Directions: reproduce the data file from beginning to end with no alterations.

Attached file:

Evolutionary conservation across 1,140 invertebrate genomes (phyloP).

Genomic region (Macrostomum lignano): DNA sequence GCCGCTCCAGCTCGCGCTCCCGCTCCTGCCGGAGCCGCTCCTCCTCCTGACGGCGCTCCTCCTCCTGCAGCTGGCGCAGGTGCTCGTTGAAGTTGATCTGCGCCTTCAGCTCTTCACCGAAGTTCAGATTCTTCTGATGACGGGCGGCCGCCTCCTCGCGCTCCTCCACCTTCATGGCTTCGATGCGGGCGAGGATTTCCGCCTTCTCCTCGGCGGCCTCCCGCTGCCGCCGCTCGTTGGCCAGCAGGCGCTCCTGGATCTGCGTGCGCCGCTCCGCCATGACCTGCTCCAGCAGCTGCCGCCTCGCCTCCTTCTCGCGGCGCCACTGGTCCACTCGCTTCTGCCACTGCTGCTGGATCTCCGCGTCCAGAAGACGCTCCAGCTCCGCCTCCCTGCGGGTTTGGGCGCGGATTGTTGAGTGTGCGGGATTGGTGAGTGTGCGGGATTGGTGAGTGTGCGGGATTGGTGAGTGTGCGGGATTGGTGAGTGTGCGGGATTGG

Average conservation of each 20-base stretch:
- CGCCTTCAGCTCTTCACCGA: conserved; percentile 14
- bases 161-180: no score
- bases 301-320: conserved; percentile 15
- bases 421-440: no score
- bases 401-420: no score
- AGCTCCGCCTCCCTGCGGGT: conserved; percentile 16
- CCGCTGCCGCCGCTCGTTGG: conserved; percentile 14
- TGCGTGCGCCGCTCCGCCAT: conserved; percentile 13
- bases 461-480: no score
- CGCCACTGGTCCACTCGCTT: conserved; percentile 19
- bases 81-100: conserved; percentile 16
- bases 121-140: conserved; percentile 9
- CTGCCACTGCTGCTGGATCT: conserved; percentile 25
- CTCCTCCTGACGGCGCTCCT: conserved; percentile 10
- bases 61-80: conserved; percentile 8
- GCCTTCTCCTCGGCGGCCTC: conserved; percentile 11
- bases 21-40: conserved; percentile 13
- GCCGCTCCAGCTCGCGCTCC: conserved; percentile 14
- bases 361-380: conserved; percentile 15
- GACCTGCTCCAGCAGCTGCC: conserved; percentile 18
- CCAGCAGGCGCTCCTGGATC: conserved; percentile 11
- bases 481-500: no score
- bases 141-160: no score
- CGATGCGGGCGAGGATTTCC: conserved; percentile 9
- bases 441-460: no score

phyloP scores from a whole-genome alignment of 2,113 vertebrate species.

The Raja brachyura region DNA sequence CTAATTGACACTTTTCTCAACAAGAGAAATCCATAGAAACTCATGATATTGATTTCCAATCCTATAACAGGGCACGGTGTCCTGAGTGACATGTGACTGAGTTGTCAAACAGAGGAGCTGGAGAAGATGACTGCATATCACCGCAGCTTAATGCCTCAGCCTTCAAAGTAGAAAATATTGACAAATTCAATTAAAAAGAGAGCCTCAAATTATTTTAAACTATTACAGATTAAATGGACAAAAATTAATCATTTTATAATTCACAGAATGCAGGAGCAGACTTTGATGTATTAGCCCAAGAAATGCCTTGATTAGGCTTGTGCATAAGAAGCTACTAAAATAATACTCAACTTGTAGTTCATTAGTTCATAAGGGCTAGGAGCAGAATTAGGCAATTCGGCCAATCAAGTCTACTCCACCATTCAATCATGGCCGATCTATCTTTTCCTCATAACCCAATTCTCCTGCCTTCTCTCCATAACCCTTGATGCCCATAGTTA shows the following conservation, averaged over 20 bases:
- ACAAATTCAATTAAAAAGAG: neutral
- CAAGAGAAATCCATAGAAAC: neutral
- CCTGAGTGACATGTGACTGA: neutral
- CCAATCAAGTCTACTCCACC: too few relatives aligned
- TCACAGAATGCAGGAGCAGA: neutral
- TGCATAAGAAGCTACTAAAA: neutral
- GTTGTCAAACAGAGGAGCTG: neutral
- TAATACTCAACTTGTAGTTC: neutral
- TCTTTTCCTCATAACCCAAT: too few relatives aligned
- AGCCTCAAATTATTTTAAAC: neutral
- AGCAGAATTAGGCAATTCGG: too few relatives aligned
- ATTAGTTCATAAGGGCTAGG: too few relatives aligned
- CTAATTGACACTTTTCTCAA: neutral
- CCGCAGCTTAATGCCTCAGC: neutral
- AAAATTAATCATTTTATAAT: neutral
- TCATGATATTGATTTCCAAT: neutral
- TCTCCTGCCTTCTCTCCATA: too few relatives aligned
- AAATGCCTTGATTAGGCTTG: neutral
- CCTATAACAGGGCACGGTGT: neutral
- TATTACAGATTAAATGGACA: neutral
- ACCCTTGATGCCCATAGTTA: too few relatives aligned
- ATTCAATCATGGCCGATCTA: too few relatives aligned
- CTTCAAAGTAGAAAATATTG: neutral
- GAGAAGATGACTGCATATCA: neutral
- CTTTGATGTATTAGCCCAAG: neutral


Evolutionary conservation across 1,140 invertebrate genomes (phyloP).

Genomic region (Macrostomum lignano): DNA sequence GCCGCTCCAGCTCGCGCTCCCGCTCCTGCCGGAGCCGCTCCTCCTCCTGACGGCGCTCCTCCTCCTGCAGCTGGCGCAGGTGCTCGTTGAAGTTGATCTGCGCCTTCAGCTCTTCACCGAAGTTCAGATTCTTCTGATGACGGGCGGCCGCCTCCTCGCGCTCCTCCACCTTCATGGCTTCGATGCGGGCGAGGATTTCCGCCTTCTCCTCGGCGGCCTCCCGCTGCCGCCGCTCGTTGGCCAGCAGGCGCTCCTGGATCTGCGTGCGCCGCTCCGCCATGACCTGCTCCAGCAGCTGCCGCCTCGCCTCCTTCTCGCGGCGCCACTGGTCCACTCGCTTCTGCCACTGCTGCTGGATCTCCGCGTCCAGAAGACGCTCCAGCTCCGCCTCCCTGCGGGTTTGGGCGCGGATTGTTGAGTGTGCGGGATTGGTGAGTGTGCGGGATTGGTGAGTGTGCGGGATTGGTGAGTGTGCGGGATTGGTGAGTGTGCGGGATTGG

Average conservation of each 20-base stretch:
- CGCCTTCAGCTCTTCACCGA: conserved; percentile 14
- bases 161-180: no score
- bases 301-320: conserved; percentile 15
- bases 421-440: no score
- bases 401-420: no score
- AGCTCCGCCTCCCTGCGGGT: conserved; percentile 16
- CCGCTGCCGCCGCTCGTTGG: conserved; percentile 14
- TGCGTGCGCCGCTCCGCCAT: conserved; percentile 13
- bases 461-480: no score
- CGCCACTGGTCCACTCGCTT: conserved; percentile 19
- bases 81-100: conserved; percentile 16
- bases 121-140: conserved; percentile 9
- CTGCCACTGCTGCTGGATCT: conserved; percentile 25
- CTCCTCCTGACGGCGCTCCT: conserved; percentile 10
- bases 61-80: conserved; percentile 8
- GCCTTCTCCTCGGCGGCCTC: conserved; percentile 11
- bases 21-40: conserved; percentile 13
- GCCGCTCCAGCTCGCGCTCC: conserved; percentile 14
- bases 361-380: conserved; percentile 15
- GACCTGCTCCAGCAGCTGCC: conserved; percentile 18
- CCAGCAGGCGCTCCTGGATC: conserved; percentile 11
- bases 481-500: no score
- bases 141-160: no score
- CGATGCGGGCGAGGATTTCC: conserved; percentile 9
- bases 441-460: no score

phyloP scores from a whole-genome alignment of 2,113 vertebrate species.

The Raja brachyura region DNA sequence CTAATTGACACTTTTCTCAACAAGAGAAATCCATAGAAACTCATGATATTGATTTCCAATCCTATAACAGGGCACGGTGTCCTGAGTGACATGTGACTGAGTTGTCAAACAGAGGAGCTGGAGAAGATGACTGCATATCACCGCAGCTTAATGCCTCAGCCTTCAAAGTAGAAAATATTGACAAATTCAATTAAAAAGAGAGCCTCAAATTATTTTAAACTATTACAGATTAAATGGACAAAAATTAATCATTTTATAATTCACAGAATGCAGGAGCAGACTTTGATGTATTAGCCCAAGAAATGCCTTGATTAGGCTTGTGCATAAGAAGCTACTAAAATAATACTCAACTTGTAGTTCATTAGTTCATAAGGGCTAGGAGCAGAATTAGGCAATTCGGCCAATCAAGTCTACTCCACCATTCAATCATGGCCGATCTATCTTTTCCTCATAACCCAATTCTCCTGCCTTCTCTCCATAACCCTTGATGCCCATAGTTA shows the following conservation, averaged over 20 bases:
- ACAAATTCAATTAAAAAGAG: neutral
- CAAGAGAAATCCATAGAAAC: neutral
- CCTGAGTGACATGTGACTGA: neutral
- CCAATCAAGTCTACTCCACC: too few relatives aligned
- TCACAGAATGCAGGAGCAGA: neutral
- TGCATAAGAAGCTACTAAAA: neutral
- GTTGTCAAACAGAGGAGCTG: neutral
- TAATACTCAACTTGTAGTTC: neutral
- TCTTTTCCTCATAACCCAAT: too few relatives aligned
- AGCCTCAAATTATTTTAAAC: neutral
- AGCAGAATTAGGCAATTCGG: too few relatives aligned
- ATTAGTTCATAAGGGCTAGG: too few relatives aligned
- CTAATTGACACTTTTCTCAA: neutral
- CCGCAGCTTAATGCCTCAGC: neutral
- AAAATTAATCATTTTATAAT: neutral
- TCATGATATTGATTTCCAAT: neutral
- TCTCCTGCCTTCTCTCCATA: too few relatives aligned
- AAATGCCTTGATTAGGCTTG: neutral
- CCTATAACAGGGCACGGTGT: neutral
- TATTACAGATTAAATGGACA: neutral
- ACCCTTGATGCCCATAGTTA: too few relatives aligned
- ATTCAATCATGGCCGATCTA: too few relatives aligned
- CTTCAAAGTAGAAAATATTG: neutral
- GAGAAGATGACTGCATATCA: neutral
- CTTTGATGTATTAGCCCAAG: neutral